African women living in rural and poor communities are at significant risk of maternal death due to inadequate healthcare facilities and a lack of skilled healthcare professionals. More than half of the world’s maternal mortalities occur in Sub-Saharan Africa, where neonatal deaths are as high as 31 per 1000 live births. Ultrasound’s ability to detect a wide range of foetal anomalies early, such as premature detachment of the placenta, is crucial for reducing the deaths of mothers and babies. Ultrasound scans are capable of finding cysts and ovarian cancers, and are also able to determine the gestational age and whether there are multiple pregnancies, which is vital for allowing good prenatal care and informed decision-making.
A study in Rwanda found that up to 37% of women were given the wrong diagnosis, which would have been corrected through ultrasound pregnancy scans. Another Rwandan study found that ultrasound changed the treatment plan of patients in 43% of cases, and most commonly this change involved arranging a surgical procedure such as caesarean sections or biopsies of found masses. Without ultrasound, women’s risk of fatality during pregnancy is heightened by the inability of healthcare professionals to understand their individual conditions and needs.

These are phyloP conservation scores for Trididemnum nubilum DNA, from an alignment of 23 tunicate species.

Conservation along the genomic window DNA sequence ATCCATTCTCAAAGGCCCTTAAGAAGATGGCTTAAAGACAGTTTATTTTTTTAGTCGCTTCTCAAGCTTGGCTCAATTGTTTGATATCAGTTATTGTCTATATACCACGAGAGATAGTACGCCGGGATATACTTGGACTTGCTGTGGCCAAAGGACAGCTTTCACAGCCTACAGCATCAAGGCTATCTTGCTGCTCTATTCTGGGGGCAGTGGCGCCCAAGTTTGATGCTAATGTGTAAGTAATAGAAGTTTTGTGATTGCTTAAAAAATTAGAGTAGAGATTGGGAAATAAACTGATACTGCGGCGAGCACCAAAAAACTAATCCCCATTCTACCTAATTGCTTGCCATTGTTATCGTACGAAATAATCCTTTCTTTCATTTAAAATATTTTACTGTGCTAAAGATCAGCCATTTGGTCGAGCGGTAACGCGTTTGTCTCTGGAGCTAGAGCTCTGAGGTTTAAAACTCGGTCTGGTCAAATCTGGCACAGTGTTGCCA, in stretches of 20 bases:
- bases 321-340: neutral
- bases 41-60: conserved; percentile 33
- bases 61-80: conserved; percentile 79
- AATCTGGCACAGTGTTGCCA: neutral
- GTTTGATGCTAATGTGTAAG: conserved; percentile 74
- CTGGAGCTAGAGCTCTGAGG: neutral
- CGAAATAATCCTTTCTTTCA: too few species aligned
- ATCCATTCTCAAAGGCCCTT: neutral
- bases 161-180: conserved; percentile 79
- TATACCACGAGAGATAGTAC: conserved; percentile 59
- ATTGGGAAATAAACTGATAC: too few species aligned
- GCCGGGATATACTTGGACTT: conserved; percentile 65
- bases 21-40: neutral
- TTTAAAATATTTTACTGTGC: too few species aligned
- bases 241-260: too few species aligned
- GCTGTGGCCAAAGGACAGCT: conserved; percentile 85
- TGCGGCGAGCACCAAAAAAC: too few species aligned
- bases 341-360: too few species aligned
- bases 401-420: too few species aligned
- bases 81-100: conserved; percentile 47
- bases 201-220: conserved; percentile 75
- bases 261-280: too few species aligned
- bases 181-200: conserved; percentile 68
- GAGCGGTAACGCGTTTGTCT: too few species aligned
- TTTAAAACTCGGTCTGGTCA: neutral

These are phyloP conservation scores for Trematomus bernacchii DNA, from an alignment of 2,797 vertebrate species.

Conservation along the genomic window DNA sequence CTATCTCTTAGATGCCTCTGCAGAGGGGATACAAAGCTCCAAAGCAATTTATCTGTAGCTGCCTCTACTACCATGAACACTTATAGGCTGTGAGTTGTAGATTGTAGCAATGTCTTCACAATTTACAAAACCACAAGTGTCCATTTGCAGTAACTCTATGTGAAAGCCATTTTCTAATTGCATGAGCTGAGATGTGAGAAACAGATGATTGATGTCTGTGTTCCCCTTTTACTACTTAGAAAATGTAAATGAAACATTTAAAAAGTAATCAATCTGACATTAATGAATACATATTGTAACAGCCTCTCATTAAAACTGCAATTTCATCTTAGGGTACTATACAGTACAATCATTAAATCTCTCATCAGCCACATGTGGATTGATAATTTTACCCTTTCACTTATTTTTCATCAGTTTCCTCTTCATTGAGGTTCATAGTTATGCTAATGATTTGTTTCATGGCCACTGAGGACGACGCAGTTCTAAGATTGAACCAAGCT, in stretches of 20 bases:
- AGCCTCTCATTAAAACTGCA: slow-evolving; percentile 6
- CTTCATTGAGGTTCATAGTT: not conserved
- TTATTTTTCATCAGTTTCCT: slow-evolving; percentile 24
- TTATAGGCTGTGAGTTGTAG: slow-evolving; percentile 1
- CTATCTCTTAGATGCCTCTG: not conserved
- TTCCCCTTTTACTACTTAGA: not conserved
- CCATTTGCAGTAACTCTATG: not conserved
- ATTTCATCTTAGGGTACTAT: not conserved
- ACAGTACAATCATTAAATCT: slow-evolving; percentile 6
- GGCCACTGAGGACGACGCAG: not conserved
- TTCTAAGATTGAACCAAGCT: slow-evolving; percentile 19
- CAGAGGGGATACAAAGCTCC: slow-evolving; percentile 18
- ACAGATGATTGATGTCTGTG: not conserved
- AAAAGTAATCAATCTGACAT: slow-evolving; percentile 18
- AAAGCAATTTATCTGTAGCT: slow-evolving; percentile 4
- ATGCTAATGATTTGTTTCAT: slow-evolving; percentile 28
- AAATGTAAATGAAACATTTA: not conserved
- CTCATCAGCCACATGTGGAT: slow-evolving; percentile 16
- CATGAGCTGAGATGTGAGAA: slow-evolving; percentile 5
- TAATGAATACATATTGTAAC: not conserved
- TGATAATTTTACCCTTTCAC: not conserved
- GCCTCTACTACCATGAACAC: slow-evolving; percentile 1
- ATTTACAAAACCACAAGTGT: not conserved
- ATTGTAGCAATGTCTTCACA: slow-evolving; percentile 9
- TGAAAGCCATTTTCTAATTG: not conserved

The health and wellbeing of mothers and offspring give families a better chance to generate income, as women in rural communities play crucial roles in farming, trading and raising children. The significance of women in crop production ought not to be undervalued as women in Sub-Saharan Africa are responsible for 60-80% of agricultural labour.
While ultrasound is a valuable piece of technology that has been implemented in health centres across the globe, many African clinics lack clinicians that are properly trained in the operation of ultrasound machinery, which is an issue compounded by the lack of accessible training services in these regions. Many health clinics throughout the African continent significantly lack human resources—let alone sonographers. In Senegal, a majority of ultrasound practitioners are unqualified. Ultrasonography training is crucial as the incorrect interpretation of ultrasound scans may lead to unnecessary surgeries that risk the health of patients and waste money and resources.